Life in all its complexities.
The funeral of a friend, procrastination, problems with my beloved computer and the overwhelming urge to clean up years of clutter. All things that everyone experiences at some time or another. However, coming one on top of the other they were enough to make me stumble and forget to nurture myself. I fell off my trusty steed and needed to once again go confidently in the direction of my dreams.
This post is my way of getting back on the horse. To once again feel the wind in my face and the joy of writing.
When I sent Paul a photo of the message on my computer screen the text back read, ‘It doesn’t look good. I’ll call in after work’. It reminded me of years ago when he gave me my first computer. Several years later I rang him saying that the screen was blank etc. and asking what could I do. His reply was, ‘Have you got a shovel?’ ‘Yes’ ‘Well dig a hole and bury it.’ I love his sense of humour. He also managed to save all my documents, files, folders and programs. I now had no excuse not to write.
Being technologically challenged during this corona-virus isolation I needed him again. This time he had to upload Zoom for me so I could meet via Zoom with Wendy Dunn for an author interview for Swinburne Uni on the publication if What time is it there? Also my HNSA group and ‘Live and Local’ at Mornington
I love to write anything and everything, across genres and back again. but most of all I find myself writing autobiographical stories based on life experiences. I guess it is ‘episolary fiction’ and it feels like an old friend.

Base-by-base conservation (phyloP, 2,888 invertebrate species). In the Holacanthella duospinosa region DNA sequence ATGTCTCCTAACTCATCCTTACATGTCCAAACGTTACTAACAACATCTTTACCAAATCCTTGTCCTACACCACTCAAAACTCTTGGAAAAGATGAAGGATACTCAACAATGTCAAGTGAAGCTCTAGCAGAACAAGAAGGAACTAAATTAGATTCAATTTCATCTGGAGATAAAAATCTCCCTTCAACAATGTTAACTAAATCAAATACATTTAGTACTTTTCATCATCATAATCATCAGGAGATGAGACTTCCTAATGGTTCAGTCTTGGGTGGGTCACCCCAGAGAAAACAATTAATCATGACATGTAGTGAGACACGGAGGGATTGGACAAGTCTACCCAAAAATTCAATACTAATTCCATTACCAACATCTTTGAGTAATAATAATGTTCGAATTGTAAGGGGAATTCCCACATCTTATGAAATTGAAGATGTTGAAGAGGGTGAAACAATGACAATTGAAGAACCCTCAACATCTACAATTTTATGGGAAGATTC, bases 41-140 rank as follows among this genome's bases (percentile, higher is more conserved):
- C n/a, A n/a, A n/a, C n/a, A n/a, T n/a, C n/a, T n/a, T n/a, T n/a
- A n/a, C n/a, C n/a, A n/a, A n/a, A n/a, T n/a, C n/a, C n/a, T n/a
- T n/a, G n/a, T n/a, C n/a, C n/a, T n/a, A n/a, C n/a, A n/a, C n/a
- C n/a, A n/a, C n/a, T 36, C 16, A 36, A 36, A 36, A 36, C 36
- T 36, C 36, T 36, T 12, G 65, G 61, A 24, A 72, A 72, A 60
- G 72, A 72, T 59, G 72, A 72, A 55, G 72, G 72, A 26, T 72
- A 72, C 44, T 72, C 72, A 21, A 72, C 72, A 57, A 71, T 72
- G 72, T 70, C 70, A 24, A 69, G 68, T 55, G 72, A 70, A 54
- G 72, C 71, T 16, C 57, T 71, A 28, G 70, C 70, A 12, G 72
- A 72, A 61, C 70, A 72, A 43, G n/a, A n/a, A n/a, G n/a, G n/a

Recently a friend sent me a lovely card containing reflections by Emily Mathews
‘Like leaves upon a summer breeze, hearts are stirred by memories-those happy-to-remember things. like childhood friends and old porch swings. Family stories told for ages, daydreams tucked between life’s pages. Teardrops spent and laughter shared. Questions asked, adventures dared. Memories stir the heart because there’s joy found in ‘the way it was’.
I believe everyone who wants to tell a story can if they start by writing down one story and then keep going. It sounds simple but it’s far from easy. Maybe you could record stories in an exercise book, or if , like me, you like writing on a computer, keep a simple blog.
What I love is the sheer joy of writing, the intimate relationship between me and the page. I treasure my family and writing friends and through writing I hold communion with my deepest self.
Writing fills my heart, my pages and my life.
I can now get back on the horse and start writing again. No more procrastination and excuses. Corona-virus isolation has meant a change in the way we live. We have more time to write and can use this time to blurb down the bones of a book.